Dear L,

When I was about fourteen years old, I came across a computer application called Fruity Loops; It came in a CD that shipped with a computing magazine. I remember firing the application up for the first time. It was borderline mesmerizing to see the computer screen fill up with buttons, knobs, controls, metronomes as the program loaded. Fruity Loops is what’s commonly called “Digital Audio Workstation” or DAW, a fully-fledged music production system. Fruity Loop’s interface reflected the complexity of electronic music production. There were mixers, effects, instruments, tools to change said instruments, automation — it was the “Full Monty”. Given that I never had any musical training, the application had a draw that made me dabble in electronic music production. My favorite pastime became creating melodies and drum loops. None of my music was any good, but looking back, it was my first instrument. Not a musical instrument by definition, but an instrument nonetheless.

An instrument is something that molds itself around you, and you, around it. A tool is mostly meant to achieve a task that’s defined with an arbitrary degree of specificity. Compared to that — an instrument — is more involved in the process, creative or otherwise; It augments its user. When I first dabbled in Fruity Loops, it was an alien piece of machinery — and when I finally gave up on ever producing music due to my sheer lack of creativity, it was a piece of software that I could bend to my will; I understood its constructs, its nuances, its “knobs, and buttons”. But looking back, I realize that I had dabbled completely inside the confines of the software itself and my musical evolution was a result of that confinement — the mechanical nature of my ungodly music was an effect of the software on me.

My second instrument was my camera. It started as a tool, however. In the past, my photographic goals were specific and exact, and sometimes the camera could deliver, and sometimes it couldn’t. If I wanted to take a particular photograph of a landscape in a specific season of the year, I could use the camera as a tool to achieve that. But the problem with the photographs I took was that it was a result of measured calculated actions. And why wouldn’t it be? In essence, I was trying to reproduce photographs that were already taken by photographers before me — I was a cheap imitator. I didn’t let myself grow within the given medium — the process involved me and my tool. The saddest part of my photography during that time is that I didn’t embrace the camera as an instrument. I didn’t try to exploit its limitations, neither did I attempt to push what was possible with it — and by extension, myself. A camera ostensibly is a tool, but it has the potential to be an instrument.

If you take my camera in your hands, and try to create a photograph, even if you are familiar with the make, you’ll find aspects of it not congruent to your photography. The camera has changed from the day I brought it home to the camera that it is today; From the finery of the strap it hangs from to the minutiae of software configuration; You might stumble upon its non-standard color rendition, or the non-intuitive actions it’s numerous buttons perform — it would be alien. But for me, it makes complete sense. And that’s not because I sat down one day and adapted my camera to my liking, but it was a gradual process where I made little almost subconscious decisions based on my photography at that moment in time. And in turn, those small changes changed how I take photographs — for example, little nuances in the camera’s color rendition have affected how I compose my frames. In some aspects, even the inherent operational nature of the camera has affected how I look at a scene or a subject. The instrument is not only the physical object but also the synergy between the user and itself.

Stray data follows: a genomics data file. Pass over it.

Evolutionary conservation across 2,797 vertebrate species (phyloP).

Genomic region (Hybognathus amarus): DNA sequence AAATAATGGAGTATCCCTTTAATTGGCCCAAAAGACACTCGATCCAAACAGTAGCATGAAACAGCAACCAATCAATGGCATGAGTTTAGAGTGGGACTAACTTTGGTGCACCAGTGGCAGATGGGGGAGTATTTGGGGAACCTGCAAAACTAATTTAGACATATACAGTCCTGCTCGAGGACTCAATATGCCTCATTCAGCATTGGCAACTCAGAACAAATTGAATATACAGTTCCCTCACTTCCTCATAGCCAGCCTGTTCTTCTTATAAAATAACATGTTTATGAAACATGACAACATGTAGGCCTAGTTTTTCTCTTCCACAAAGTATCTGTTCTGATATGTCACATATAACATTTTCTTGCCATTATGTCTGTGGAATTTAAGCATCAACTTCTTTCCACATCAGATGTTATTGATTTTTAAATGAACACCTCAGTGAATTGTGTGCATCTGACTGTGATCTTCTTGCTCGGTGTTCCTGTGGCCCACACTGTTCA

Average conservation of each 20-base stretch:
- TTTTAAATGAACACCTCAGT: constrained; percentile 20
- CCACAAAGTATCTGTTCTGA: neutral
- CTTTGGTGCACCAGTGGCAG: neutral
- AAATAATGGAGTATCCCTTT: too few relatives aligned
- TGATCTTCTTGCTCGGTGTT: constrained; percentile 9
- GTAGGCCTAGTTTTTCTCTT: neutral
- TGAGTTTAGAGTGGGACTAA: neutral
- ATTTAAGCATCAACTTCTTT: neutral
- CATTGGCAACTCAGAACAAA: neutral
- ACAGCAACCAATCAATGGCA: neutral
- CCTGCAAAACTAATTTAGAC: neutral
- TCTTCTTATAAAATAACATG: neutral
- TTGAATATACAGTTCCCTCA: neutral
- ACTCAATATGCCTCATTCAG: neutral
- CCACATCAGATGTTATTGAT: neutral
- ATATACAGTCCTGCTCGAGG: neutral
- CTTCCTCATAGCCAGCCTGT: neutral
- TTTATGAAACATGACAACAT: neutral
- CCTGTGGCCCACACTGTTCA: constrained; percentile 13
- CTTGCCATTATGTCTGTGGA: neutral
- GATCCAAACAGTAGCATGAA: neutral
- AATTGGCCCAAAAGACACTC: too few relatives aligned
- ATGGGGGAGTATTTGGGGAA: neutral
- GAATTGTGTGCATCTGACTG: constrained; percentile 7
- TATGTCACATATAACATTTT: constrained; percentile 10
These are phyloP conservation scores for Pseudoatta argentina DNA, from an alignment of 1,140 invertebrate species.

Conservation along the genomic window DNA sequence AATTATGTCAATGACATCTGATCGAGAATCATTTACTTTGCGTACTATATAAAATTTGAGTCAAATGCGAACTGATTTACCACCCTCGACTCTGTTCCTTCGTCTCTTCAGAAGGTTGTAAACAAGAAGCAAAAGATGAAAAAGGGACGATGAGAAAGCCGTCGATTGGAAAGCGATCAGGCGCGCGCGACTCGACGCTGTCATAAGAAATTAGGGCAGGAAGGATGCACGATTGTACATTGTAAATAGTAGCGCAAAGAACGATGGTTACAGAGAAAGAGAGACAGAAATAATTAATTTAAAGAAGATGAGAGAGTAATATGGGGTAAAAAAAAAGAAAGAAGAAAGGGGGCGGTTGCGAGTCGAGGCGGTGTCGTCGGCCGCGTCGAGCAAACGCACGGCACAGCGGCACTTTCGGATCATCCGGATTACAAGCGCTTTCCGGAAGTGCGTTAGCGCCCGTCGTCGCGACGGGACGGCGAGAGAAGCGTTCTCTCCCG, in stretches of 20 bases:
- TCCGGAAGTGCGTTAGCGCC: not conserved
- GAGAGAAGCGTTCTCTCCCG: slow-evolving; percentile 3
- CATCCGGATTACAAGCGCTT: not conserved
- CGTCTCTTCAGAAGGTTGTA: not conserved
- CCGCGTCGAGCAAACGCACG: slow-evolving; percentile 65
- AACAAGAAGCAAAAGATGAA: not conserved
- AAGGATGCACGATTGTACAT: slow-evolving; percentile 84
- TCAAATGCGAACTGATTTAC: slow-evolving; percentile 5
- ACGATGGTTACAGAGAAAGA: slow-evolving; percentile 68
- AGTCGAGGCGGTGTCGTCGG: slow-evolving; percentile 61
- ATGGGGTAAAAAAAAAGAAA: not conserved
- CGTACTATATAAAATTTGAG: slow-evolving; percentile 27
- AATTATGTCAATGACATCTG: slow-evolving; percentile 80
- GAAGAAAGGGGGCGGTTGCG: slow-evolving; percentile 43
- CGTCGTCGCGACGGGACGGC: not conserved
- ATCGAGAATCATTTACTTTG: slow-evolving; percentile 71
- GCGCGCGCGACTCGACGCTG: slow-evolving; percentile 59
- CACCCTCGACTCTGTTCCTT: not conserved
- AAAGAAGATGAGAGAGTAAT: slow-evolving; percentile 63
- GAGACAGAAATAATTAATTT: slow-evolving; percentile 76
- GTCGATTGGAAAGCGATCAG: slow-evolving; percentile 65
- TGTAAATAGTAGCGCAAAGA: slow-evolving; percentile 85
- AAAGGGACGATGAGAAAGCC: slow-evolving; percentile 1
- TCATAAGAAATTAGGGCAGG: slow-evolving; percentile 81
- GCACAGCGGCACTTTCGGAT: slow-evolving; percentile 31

My third instrument is programming languages — not a single one, but a slew of them. If you ever catch me writing computer programs, you might notice a borderline unhealthy obsession around expressing the computational thought that I am trying to perform with the computer — expressing it in a way so that someone else or future me can grasp and build upon it. These programming languages offer a variety of constructs that enables me to express; Sometimes some languages impose structure and proofs of correctness to its expressions, and sometimes the language lets the programmer's mind roam wild, with nothing but the bare minimum; There’s a wide variety of ways a programmer can write down their thoughts that’ll be processed by a synthetic mathematical machine. For a long time, I thought these languages are just tools to allow for solutions when problems arise — and there’s no place for me to say that those aren’t. But what took me some time to realize is the effect of the languages on me. Sometimes extreme expressivity of a language has encouraged me to put down computation that my fellow programmer can appreciate on an early Monday morning — sometimes it has enabled me to untangle my unorganized thoughts on late-night hackathons. All that is to say that this symbiosis between mostly established computational structures and evolving shape of my thoughts is what elevates programming languages from being tools to being instruments.

Regardless if it is a physical object or not, if you look around you’ll find a multitude of instruments, some you created, some got elevated from being a tool. From the phone in your pocket to the arrangement of your working desk — from the calendar that hangs on your wall, to the post-it notes on your refrigerator — all instruments. Things you affect that end up affecting you, in subtle ways over time; Constructs that only make sense to you, relationships that only exist for you, are instruments.

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